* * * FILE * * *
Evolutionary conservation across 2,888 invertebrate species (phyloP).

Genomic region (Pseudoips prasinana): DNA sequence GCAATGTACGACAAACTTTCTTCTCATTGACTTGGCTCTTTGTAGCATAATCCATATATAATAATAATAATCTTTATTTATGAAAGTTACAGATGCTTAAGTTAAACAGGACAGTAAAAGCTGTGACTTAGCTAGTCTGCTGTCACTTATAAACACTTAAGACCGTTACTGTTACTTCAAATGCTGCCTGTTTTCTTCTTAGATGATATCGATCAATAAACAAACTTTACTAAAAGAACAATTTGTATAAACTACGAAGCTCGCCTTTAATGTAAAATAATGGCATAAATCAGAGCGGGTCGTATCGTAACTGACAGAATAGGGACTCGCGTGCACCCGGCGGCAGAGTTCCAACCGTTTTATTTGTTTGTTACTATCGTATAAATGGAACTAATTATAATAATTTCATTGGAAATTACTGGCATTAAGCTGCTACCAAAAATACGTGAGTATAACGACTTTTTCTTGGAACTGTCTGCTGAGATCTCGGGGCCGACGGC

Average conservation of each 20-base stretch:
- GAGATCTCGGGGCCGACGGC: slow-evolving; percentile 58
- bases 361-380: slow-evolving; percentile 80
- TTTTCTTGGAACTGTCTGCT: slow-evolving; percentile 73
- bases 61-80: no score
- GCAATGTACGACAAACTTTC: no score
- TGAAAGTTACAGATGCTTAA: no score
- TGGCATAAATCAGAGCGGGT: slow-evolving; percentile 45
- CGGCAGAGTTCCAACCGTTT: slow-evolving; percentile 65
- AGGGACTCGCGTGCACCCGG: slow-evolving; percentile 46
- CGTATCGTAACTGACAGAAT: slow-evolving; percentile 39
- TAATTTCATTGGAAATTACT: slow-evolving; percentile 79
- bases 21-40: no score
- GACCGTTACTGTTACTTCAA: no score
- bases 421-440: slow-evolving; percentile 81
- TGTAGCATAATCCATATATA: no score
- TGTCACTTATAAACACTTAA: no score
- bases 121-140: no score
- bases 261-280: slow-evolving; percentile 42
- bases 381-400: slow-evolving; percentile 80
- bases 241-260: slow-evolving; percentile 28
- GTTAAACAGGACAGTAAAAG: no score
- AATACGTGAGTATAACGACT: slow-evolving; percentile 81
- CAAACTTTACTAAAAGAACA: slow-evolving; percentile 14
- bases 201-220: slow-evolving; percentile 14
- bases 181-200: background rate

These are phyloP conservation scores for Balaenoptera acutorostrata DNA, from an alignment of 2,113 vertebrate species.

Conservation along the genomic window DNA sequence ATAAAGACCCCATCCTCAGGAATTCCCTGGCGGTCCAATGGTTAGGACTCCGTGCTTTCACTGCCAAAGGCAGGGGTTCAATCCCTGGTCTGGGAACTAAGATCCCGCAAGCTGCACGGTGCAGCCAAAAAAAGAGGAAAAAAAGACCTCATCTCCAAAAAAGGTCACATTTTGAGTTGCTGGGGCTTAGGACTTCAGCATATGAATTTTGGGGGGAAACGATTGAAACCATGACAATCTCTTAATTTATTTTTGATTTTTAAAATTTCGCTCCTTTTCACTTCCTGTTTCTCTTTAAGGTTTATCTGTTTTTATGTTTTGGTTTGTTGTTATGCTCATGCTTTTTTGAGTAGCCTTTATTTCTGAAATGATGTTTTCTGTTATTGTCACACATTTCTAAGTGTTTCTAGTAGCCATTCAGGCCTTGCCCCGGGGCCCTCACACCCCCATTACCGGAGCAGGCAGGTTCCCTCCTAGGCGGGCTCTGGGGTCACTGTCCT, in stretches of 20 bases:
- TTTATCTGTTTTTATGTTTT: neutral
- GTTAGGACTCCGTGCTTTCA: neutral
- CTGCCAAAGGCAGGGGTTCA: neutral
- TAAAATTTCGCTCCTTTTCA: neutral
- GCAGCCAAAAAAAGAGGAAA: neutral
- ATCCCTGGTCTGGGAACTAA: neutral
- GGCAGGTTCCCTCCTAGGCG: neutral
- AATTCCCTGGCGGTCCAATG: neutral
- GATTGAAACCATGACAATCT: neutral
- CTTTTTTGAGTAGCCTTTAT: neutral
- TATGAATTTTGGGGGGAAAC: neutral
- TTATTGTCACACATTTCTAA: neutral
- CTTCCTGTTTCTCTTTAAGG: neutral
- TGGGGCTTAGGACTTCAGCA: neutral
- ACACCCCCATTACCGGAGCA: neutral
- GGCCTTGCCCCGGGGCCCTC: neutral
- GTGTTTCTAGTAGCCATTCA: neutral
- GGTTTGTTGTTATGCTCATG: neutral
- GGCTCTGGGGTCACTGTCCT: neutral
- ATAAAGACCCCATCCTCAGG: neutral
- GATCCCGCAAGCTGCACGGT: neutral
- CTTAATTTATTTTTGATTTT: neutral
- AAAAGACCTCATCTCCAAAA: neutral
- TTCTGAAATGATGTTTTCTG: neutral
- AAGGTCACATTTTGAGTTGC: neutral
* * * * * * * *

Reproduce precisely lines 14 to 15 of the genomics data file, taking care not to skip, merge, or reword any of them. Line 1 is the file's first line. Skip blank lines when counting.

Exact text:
- TAATTTCATTGGAAATTACT: slow-evolving; percentile 79
- bases 21-40: no score